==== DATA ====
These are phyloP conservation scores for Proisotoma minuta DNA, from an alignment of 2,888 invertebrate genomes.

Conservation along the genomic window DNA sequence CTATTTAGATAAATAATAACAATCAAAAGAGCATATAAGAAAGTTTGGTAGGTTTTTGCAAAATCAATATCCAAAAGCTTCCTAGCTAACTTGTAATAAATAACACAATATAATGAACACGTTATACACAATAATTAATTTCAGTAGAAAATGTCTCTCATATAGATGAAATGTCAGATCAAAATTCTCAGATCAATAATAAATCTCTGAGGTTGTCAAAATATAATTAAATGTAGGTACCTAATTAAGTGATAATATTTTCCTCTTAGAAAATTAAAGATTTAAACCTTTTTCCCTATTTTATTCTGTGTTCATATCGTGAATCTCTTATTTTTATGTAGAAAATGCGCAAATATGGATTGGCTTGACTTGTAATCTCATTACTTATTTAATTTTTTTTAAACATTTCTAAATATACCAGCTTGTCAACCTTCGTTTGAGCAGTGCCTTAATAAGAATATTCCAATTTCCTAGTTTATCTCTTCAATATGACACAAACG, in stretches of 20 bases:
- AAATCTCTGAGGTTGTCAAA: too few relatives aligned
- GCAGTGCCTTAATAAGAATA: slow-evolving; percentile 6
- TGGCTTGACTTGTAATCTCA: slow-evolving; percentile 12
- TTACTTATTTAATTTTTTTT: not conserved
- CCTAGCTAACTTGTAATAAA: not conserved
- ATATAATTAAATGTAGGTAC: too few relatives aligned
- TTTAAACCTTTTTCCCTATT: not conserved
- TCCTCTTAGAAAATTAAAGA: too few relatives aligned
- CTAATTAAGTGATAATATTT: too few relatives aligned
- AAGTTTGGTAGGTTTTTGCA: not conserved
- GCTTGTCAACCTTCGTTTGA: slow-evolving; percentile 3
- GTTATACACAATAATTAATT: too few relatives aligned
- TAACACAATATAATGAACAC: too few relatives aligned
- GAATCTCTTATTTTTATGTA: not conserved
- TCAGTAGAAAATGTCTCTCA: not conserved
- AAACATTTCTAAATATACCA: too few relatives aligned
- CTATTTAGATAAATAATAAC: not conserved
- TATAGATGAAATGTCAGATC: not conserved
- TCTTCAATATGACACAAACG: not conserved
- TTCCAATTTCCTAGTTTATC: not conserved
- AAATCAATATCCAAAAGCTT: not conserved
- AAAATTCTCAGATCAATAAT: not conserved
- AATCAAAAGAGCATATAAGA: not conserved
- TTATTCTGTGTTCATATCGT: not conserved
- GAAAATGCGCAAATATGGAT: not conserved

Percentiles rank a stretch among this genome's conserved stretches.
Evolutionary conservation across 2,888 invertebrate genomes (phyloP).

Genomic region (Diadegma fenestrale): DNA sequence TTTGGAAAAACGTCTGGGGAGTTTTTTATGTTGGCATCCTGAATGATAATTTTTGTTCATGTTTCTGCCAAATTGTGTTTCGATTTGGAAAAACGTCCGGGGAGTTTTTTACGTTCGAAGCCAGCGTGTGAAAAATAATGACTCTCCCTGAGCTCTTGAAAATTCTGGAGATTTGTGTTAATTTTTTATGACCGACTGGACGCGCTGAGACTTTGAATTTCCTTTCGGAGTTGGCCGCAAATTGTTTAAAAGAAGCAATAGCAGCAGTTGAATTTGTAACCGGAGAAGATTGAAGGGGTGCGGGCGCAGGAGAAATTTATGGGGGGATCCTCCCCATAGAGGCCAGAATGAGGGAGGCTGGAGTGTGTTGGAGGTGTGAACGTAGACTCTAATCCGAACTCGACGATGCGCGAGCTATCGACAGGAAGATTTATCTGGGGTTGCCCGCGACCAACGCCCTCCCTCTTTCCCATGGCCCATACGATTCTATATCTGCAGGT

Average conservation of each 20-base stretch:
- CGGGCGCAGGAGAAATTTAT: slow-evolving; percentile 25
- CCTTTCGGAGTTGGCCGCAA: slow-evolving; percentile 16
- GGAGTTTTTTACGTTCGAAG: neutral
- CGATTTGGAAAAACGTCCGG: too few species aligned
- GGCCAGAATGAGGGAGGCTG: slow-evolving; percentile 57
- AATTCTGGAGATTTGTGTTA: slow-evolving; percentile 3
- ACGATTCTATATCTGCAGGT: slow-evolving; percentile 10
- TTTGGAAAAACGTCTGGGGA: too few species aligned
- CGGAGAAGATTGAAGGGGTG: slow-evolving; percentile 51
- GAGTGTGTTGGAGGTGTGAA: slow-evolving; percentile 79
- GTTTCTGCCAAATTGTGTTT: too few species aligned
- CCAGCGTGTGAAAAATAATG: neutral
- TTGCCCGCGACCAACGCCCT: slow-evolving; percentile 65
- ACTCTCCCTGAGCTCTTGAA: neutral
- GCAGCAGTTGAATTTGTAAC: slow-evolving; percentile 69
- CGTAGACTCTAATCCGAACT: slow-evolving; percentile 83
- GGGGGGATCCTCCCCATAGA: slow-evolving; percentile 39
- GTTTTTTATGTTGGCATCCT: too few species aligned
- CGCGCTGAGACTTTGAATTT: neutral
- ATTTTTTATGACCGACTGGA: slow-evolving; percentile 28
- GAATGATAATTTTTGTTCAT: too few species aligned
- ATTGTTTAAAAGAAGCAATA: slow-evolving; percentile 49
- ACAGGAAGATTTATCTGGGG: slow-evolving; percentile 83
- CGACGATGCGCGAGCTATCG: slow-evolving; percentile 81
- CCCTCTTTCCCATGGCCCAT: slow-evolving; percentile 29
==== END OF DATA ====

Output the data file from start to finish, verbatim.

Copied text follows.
These are phyloP conservation scores for Proisotoma minuta DNA, from an alignment of 2,888 invertebrate genomes.

Conservation along the genomic window DNA sequence CTATTTAGATAAATAATAACAATCAAAAGAGCATATAAGAAAGTTTGGTAGGTTTTTGCAAAATCAATATCCAAAAGCTTCCTAGCTAACTTGTAATAAATAACACAATATAATGAACACGTTATACACAATAATTAATTTCAGTAGAAAATGTCTCTCATATAGATGAAATGTCAGATCAAAATTCTCAGATCAATAATAAATCTCTGAGGTTGTCAAAATATAATTAAATGTAGGTACCTAATTAAGTGATAATATTTTCCTCTTAGAAAATTAAAGATTTAAACCTTTTTCCCTATTTTATTCTGTGTTCATATCGTGAATCTCTTATTTTTATGTAGAAAATGCGCAAATATGGATTGGCTTGACTTGTAATCTCATTACTTATTTAATTTTTTTTAAACATTTCTAAATATACCAGCTTGTCAACCTTCGTTTGAGCAGTGCCTTAATAAGAATATTCCAATTTCCTAGTTTATCTCTTCAATATGACACAAACG, in stretches of 20 bases:
- AAATCTCTGAGGTTGTCAAA: too few relatives aligned
- GCAGTGCCTTAATAAGAATA: slow-evolving; percentile 6
- TGGCTTGACTTGTAATCTCA: slow-evolving; percentile 12
- TTACTTATTTAATTTTTTTT: not conserved
- CCTAGCTAACTTGTAATAAA: not conserved
- ATATAATTAAATGTAGGTAC: too few relatives aligned
- TTTAAACCTTTTTCCCTATT: not conserved
- TCCTCTTAGAAAATTAAAGA: too few relatives aligned
- CTAATTAAGTGATAATATTT: too few relatives aligned
- AAGTTTGGTAGGTTTTTGCA: not conserved
- GCTTGTCAACCTTCGTTTGA: slow-evolving; percentile 3
- GTTATACACAATAATTAATT: too few relatives aligned
- TAACACAATATAATGAACAC: too few relatives aligned
- GAATCTCTTATTTTTATGTA: not conserved
- TCAGTAGAAAATGTCTCTCA: not conserved
- AAACATTTCTAAATATACCA: too few relatives aligned
- CTATTTAGATAAATAATAAC: not conserved
- TATAGATGAAATGTCAGATC: not conserved
- TCTTCAATATGACACAAACG: not conserved
- TTCCAATTTCCTAGTTTATC: not conserved
- AAATCAATATCCAAAAGCTT: not conserved
- AAAATTCTCAGATCAATAAT: not conserved
- AATCAAAAGAGCATATAAGA: not conserved
- TTATTCTGTGTTCATATCGT: not conserved
- GAAAATGCGCAAATATGGAT: not conserved

Percentiles rank a stretch among this genome's conserved stretches.
Evolutionary conservation across 2,888 invertebrate genomes (phyloP).

Genomic region (Diadegma fenestrale): DNA sequence TTTGGAAAAACGTCTGGGGAGTTTTTTATGTTGGCATCCTGAATGATAATTTTTGTTCATGTTTCTGCCAAATTGTGTTTCGATTTGGAAAAACGTCCGGGGAGTTTTTTACGTTCGAAGCCAGCGTGTGAAAAATAATGACTCTCCCTGAGCTCTTGAAAATTCTGGAGATTTGTGTTAATTTTTTATGACCGACTGGACGCGCTGAGACTTTGAATTTCCTTTCGGAGTTGGCCGCAAATTGTTTAAAAGAAGCAATAGCAGCAGTTGAATTTGTAACCGGAGAAGATTGAAGGGGTGCGGGCGCAGGAGAAATTTATGGGGGGATCCTCCCCATAGAGGCCAGAATGAGGGAGGCTGGAGTGTGTTGGAGGTGTGAACGTAGACTCTAATCCGAACTCGACGATGCGCGAGCTATCGACAGGAAGATTTATCTGGGGTTGCCCGCGACCAACGCCCTCCCTCTTTCCCATGGCCCATACGATTCTATATCTGCAGGT

Average conservation of each 20-base stretch:
- CGGGCGCAGGAGAAATTTAT: slow-evolving; percentile 25
- CCTTTCGGAGTTGGCCGCAA: slow-evolving; percentile 16
- GGAGTTTTTTACGTTCGAAG: neutral
- CGATTTGGAAAAACGTCCGG: too few species aligned
- GGCCAGAATGAGGGAGGCTG: slow-evolving; percentile 57
- AATTCTGGAGATTTGTGTTA: slow-evolving; percentile 3
- ACGATTCTATATCTGCAGGT: slow-evolving; percentile 10
- TTTGGAAAAACGTCTGGGGA: too few species aligned
- CGGAGAAGATTGAAGGGGTG: slow-evolving; percentile 51
- GAGTGTGTTGGAGGTGTGAA: slow-evolving; percentile 79
- GTTTCTGCCAAATTGTGTTT: too few species aligned
- CCAGCGTGTGAAAAATAATG: neutral
- TTGCCCGCGACCAACGCCCT: slow-evolving; percentile 65
- ACTCTCCCTGAGCTCTTGAA: neutral
- GCAGCAGTTGAATTTGTAAC: slow-evolving; percentile 69
- CGTAGACTCTAATCCGAACT: slow-evolving; percentile 83
- GGGGGGATCCTCCCCATAGA: slow-evolving; percentile 39
- GTTTTTTATGTTGGCATCCT: too few species aligned
- CGCGCTGAGACTTTGAATTT: neutral
- ATTTTTTATGACCGACTGGA: slow-evolving; percentile 28
- GAATGATAATTTTTGTTCAT: too few species aligned
- ATTGTTTAAAAGAAGCAATA: slow-evolving; percentile 49
- ACAGGAAGATTTATCTGGGG: slow-evolving; percentile 83
- CGACGATGCGCGAGCTATCG: slow-evolving; percentile 81
- CCCTCTTTCCCATGGCCCAT: slow-evolving; percentile 29